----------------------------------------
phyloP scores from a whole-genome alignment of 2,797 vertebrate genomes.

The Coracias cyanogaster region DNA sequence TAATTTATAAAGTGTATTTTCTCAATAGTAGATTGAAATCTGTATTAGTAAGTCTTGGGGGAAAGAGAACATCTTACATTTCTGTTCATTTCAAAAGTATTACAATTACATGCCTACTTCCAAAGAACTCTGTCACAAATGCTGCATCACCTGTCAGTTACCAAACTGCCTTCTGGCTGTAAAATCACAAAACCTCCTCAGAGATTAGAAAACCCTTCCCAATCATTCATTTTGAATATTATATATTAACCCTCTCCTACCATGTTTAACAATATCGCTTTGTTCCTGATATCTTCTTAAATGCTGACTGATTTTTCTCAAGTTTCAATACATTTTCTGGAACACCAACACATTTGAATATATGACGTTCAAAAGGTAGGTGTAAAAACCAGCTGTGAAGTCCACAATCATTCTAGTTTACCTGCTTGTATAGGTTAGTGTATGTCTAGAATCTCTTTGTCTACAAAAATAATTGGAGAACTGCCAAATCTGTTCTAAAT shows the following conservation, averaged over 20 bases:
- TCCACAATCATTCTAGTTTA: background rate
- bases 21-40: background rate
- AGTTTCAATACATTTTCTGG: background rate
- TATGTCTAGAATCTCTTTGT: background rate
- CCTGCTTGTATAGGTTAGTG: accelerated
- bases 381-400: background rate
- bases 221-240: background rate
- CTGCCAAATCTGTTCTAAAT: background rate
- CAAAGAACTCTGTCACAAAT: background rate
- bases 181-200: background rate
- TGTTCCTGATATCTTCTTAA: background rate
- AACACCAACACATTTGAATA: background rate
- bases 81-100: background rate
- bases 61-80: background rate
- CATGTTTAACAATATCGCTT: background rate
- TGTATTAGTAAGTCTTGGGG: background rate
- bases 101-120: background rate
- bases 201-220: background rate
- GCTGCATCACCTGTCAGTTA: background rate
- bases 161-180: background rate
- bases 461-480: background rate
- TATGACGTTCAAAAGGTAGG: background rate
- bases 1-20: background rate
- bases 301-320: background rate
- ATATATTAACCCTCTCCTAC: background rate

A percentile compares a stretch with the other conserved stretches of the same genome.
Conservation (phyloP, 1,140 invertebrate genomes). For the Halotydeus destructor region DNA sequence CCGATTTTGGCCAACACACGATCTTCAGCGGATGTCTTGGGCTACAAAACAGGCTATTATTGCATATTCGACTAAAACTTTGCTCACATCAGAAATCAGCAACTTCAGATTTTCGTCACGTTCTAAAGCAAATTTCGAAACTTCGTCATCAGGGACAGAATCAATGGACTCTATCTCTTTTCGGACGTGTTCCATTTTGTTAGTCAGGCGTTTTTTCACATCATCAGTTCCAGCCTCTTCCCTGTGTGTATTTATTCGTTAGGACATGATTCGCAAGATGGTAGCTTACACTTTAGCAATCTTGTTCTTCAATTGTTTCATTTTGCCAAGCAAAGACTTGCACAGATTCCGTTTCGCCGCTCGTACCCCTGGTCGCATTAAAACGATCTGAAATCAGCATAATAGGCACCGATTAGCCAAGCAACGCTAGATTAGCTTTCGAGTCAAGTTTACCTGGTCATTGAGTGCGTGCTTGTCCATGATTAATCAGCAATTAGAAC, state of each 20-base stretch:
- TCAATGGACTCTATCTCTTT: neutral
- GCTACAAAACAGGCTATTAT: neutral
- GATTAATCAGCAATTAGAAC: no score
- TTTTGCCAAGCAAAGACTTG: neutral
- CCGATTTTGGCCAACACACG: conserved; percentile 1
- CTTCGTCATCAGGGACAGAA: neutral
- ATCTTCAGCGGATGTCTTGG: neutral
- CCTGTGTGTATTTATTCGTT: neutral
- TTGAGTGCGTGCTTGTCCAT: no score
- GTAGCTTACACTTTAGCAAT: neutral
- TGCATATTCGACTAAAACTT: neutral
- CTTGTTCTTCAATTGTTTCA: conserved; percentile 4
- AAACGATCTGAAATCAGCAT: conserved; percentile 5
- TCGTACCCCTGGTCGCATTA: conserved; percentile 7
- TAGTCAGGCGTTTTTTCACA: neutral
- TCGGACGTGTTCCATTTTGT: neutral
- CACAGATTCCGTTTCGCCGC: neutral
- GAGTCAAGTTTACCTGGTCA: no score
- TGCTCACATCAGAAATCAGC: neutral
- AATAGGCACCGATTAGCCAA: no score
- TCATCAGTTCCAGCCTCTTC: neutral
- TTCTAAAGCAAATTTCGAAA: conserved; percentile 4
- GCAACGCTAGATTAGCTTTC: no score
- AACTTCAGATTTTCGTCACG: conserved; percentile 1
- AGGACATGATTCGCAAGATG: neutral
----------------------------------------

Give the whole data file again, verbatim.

phyloP scores from a whole-genome alignment of 2,797 vertebrate genomes.

The Coracias cyanogaster region DNA sequence TAATTTATAAAGTGTATTTTCTCAATAGTAGATTGAAATCTGTATTAGTAAGTCTTGGGGGAAAGAGAACATCTTACATTTCTGTTCATTTCAAAAGTATTACAATTACATGCCTACTTCCAAAGAACTCTGTCACAAATGCTGCATCACCTGTCAGTTACCAAACTGCCTTCTGGCTGTAAAATCACAAAACCTCCTCAGAGATTAGAAAACCCTTCCCAATCATTCATTTTGAATATTATATATTAACCCTCTCCTACCATGTTTAACAATATCGCTTTGTTCCTGATATCTTCTTAAATGCTGACTGATTTTTCTCAAGTTTCAATACATTTTCTGGAACACCAACACATTTGAATATATGACGTTCAAAAGGTAGGTGTAAAAACCAGCTGTGAAGTCCACAATCATTCTAGTTTACCTGCTTGTATAGGTTAGTGTATGTCTAGAATCTCTTTGTCTACAAAAATAATTGGAGAACTGCCAAATCTGTTCTAAAT shows the following conservation, averaged over 20 bases:
- TCCACAATCATTCTAGTTTA: background rate
- bases 21-40: background rate
- AGTTTCAATACATTTTCTGG: background rate
- TATGTCTAGAATCTCTTTGT: background rate
- CCTGCTTGTATAGGTTAGTG: accelerated
- bases 381-400: background rate
- bases 221-240: background rate
- CTGCCAAATCTGTTCTAAAT: background rate
- CAAAGAACTCTGTCACAAAT: background rate
- bases 181-200: background rate
- TGTTCCTGATATCTTCTTAA: background rate
- AACACCAACACATTTGAATA: background rate
- bases 81-100: background rate
- bases 61-80: background rate
- CATGTTTAACAATATCGCTT: background rate
- TGTATTAGTAAGTCTTGGGG: background rate
- bases 101-120: background rate
- bases 201-220: background rate
- GCTGCATCACCTGTCAGTTA: background rate
- bases 161-180: background rate
- bases 461-480: background rate
- TATGACGTTCAAAAGGTAGG: background rate
- bases 1-20: background rate
- bases 301-320: background rate
- ATATATTAACCCTCTCCTAC: background rate

A percentile compares a stretch with the other conserved stretches of the same genome.
Conservation (phyloP, 1,140 invertebrate genomes). For the Halotydeus destructor region DNA sequence CCGATTTTGGCCAACACACGATCTTCAGCGGATGTCTTGGGCTACAAAACAGGCTATTATTGCATATTCGACTAAAACTTTGCTCACATCAGAAATCAGCAACTTCAGATTTTCGTCACGTTCTAAAGCAAATTTCGAAACTTCGTCATCAGGGACAGAATCAATGGACTCTATCTCTTTTCGGACGTGTTCCATTTTGTTAGTCAGGCGTTTTTTCACATCATCAGTTCCAGCCTCTTCCCTGTGTGTATTTATTCGTTAGGACATGATTCGCAAGATGGTAGCTTACACTTTAGCAATCTTGTTCTTCAATTGTTTCATTTTGCCAAGCAAAGACTTGCACAGATTCCGTTTCGCCGCTCGTACCCCTGGTCGCATTAAAACGATCTGAAATCAGCATAATAGGCACCGATTAGCCAAGCAACGCTAGATTAGCTTTCGAGTCAAGTTTACCTGGTCATTGAGTGCGTGCTTGTCCATGATTAATCAGCAATTAGAAC, state of each 20-base stretch:
- TCAATGGACTCTATCTCTTT: neutral
- GCTACAAAACAGGCTATTAT: neutral
- GATTAATCAGCAATTAGAAC: no score
- TTTTGCCAAGCAAAGACTTG: neutral
- CCGATTTTGGCCAACACACG: conserved; percentile 1
- CTTCGTCATCAGGGACAGAA: neutral
- ATCTTCAGCGGATGTCTTGG: neutral
- CCTGTGTGTATTTATTCGTT: neutral
- TTGAGTGCGTGCTTGTCCAT: no score
- GTAGCTTACACTTTAGCAAT: neutral
- TGCATATTCGACTAAAACTT: neutral
- CTTGTTCTTCAATTGTTTCA: conserved; percentile 4
- AAACGATCTGAAATCAGCAT: conserved; percentile 5
- TCGTACCCCTGGTCGCATTA: conserved; percentile 7
- TAGTCAGGCGTTTTTTCACA: neutral
- TCGGACGTGTTCCATTTTGT: neutral
- CACAGATTCCGTTTCGCCGC: neutral
- GAGTCAAGTTTACCTGGTCA: no score
- TGCTCACATCAGAAATCAGC: neutral
- AATAGGCACCGATTAGCCAA: no score
- TCATCAGTTCCAGCCTCTTC: neutral
- TTCTAAAGCAAATTTCGAAA: conserved; percentile 4
- GCAACGCTAGATTAGCTTTC: no score
- AACTTCAGATTTTCGTCACG: conserved; percentile 1
- AGGACATGATTCGCAAGATG: neutral